Atlantic Sun Conference

Front-runner: Kierstan Bell, Florida Gulf Coast

The sophomore guard, a transfer from Ohio State, has led the Eagles to 18 consecutive victories and is averaging a league-leading 25.2 PPG and 11.2 rebounds. — Voepel

Top competition: Jazz Bond, North Florida

The senior forward is in the top three in the conference in scoring (18.3), rebounding (8.1), blocked shots (2.6) and 3-point percentage (42.2). She is the school’s career blocks leader with 188. — Voepel


Big East Conference

Front-runner: Paige Bueckers, UConn

Freshman of the year awards were expected to roll in. But Bueckers instantly became highly electric and efficient all at the same time, making her one of the best players in the country, not just in the Big East. The guard leads the conference in assists (6.1 APG) and 3-point percentage (51.7%) and is second in scoring (20.1 PPG) and steals (2.4 SPG). — Creme

Top competition: Maddy Siegrist, Villanova

If the Wildcats have any chance at an NCAA tournament berth, it’s almost solely due to the sophomore forward, who leads the league in scoring (23.1 PPG) and rebounds (10.3 RPG). — Creme


Big Sky Conference

Front-runner: Beyonce Bea, Idaho

Bea scored in double figures in games against Texas, Washington State and Arizona. The sophomore carried that into Big Sky play, where she ranks second in the league in scoring (16.5 PPG), sixth in rebounds (7.8 RPG) and fifth in blocks (1.2 BPG). — Creme

Top competition: Alisha Davis, Northern Colorado

In her first two seasons, Davis has already established herself as one of the best rebounders in Bears’ history and leads the conference this season with almost 10 rebounds per game. — Creme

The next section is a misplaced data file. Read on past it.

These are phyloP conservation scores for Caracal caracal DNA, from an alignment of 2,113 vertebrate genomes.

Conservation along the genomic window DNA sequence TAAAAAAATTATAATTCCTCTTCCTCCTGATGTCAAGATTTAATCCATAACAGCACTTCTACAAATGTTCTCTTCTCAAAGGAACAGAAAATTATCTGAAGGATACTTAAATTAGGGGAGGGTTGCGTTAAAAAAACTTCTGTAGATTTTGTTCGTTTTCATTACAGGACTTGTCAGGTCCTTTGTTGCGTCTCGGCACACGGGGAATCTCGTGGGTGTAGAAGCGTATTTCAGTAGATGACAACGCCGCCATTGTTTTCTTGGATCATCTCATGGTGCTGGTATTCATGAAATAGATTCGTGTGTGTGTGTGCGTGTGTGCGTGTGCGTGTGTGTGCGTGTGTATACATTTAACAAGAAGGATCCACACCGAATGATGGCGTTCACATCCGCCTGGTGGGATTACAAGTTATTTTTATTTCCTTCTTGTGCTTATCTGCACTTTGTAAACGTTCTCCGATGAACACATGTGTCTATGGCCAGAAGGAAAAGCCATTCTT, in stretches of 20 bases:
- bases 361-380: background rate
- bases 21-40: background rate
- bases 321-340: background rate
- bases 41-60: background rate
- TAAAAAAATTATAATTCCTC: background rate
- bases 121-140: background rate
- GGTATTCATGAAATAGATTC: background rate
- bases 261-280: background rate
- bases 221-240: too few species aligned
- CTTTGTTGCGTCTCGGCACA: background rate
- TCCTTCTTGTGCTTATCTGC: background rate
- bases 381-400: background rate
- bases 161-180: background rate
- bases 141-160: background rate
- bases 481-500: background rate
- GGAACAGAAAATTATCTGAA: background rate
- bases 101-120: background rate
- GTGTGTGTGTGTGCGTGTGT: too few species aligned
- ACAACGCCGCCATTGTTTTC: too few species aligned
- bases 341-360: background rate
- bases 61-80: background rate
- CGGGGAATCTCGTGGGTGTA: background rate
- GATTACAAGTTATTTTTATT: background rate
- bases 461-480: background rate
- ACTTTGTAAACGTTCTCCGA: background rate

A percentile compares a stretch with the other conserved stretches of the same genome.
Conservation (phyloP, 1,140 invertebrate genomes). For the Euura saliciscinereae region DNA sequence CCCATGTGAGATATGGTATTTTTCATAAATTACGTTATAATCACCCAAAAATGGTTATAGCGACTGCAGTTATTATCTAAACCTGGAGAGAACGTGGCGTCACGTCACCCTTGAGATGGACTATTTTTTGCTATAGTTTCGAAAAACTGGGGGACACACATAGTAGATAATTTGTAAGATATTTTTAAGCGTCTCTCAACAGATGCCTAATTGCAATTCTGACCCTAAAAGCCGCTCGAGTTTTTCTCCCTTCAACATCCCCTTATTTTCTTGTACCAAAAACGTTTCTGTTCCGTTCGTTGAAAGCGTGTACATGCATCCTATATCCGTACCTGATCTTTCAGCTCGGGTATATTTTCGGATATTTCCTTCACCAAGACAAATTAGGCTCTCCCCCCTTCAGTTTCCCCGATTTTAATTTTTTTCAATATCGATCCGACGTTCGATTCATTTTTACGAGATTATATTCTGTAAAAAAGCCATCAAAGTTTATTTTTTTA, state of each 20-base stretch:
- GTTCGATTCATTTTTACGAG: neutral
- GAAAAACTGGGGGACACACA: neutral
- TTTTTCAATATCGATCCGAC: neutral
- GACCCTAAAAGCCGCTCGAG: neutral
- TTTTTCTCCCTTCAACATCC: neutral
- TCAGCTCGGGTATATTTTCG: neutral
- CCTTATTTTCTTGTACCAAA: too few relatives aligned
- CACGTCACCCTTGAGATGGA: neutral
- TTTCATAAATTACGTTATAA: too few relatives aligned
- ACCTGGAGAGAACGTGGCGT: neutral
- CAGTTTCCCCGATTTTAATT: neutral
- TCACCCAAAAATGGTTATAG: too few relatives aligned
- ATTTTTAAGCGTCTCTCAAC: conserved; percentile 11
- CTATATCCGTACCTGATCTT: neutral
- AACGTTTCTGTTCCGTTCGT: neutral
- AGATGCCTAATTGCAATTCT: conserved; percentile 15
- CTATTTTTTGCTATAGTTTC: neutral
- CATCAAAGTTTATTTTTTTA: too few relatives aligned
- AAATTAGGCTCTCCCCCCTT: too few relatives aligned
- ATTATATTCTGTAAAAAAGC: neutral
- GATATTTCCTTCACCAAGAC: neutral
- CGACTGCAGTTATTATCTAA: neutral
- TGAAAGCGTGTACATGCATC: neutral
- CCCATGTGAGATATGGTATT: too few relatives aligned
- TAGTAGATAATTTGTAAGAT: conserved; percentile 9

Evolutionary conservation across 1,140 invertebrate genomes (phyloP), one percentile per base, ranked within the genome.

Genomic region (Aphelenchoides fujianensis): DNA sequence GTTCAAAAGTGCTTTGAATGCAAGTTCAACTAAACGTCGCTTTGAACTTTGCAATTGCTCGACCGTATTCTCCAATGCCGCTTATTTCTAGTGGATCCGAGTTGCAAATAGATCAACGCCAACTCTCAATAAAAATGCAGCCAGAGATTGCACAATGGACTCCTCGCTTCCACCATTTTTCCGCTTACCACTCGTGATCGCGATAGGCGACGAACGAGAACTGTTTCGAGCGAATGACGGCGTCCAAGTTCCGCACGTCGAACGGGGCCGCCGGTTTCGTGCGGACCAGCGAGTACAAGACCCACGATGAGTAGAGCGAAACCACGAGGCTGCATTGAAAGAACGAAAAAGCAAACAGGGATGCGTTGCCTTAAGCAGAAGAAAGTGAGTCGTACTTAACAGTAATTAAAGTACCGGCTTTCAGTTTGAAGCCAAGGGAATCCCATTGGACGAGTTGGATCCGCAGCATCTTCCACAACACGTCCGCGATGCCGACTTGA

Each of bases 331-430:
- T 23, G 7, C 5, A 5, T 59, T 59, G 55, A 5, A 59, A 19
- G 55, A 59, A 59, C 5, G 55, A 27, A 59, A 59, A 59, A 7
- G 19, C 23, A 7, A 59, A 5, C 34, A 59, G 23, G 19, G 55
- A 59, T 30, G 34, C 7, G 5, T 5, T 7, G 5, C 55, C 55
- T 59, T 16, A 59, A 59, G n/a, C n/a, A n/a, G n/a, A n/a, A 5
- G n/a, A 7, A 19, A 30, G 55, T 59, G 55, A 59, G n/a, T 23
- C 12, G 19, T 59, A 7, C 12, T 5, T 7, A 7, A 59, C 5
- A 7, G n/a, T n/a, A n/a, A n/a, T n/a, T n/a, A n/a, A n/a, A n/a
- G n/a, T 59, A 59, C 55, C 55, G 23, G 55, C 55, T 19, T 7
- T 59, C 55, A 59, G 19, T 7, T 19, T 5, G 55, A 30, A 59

Big South Conference

Front-runner: Skyler Curran, High Point

The junior is first in 3-pointers made (74) and 3-point (41.8) and free throw (89.7) percentage. The guard ranks in the top six in scoring and rebounding for league-leading High Point. — Voepel

Top competition: Akila Smith, Longwood

A defensive standout her first two seasons, the junior forward now also ranks in the league’s top five in scoring (14.5 PPG) and field goal percentage (57.5), and leads in rebounding (10.3) and blocks (3.6). — Voepel


Big Ten Conference

Front-runner: Naz Hillmon, Michigan

In what might be the most hotly contested conference player of the year race in the country, Hillmon could be hurt by Michigan’s lack of games relative to some of her competition. But it’s hard to go against a player that averages 25.7 PPG (second in the conference) and 11.1 RPG (first) and shoots 64.7% from the field. And throw in a 50-point game for good measure. — Creme

Top competition: Ashley Owusu, Maryland

Iowa freshman sensation Caitlin Clark has averaged more points and assists, but Owusu (19.3 PPG, 6.0 APG) is the driving force behind the country’s highest-scoring offense and the Big Ten’s best team. — Creme


Big 12 Conference

Front-runner: Natasha Mack, Oklahoma State

The senior forward is a projected top-five WNBA draft pick and is averaging a double-double (19.8 PPG, 12.3 RPG) and 2.0 steals per game while also leading Division I in blocked shots (4.0 BPG). She has helped the Cowgirls to 13 conference victories, their most in program history. — Voepel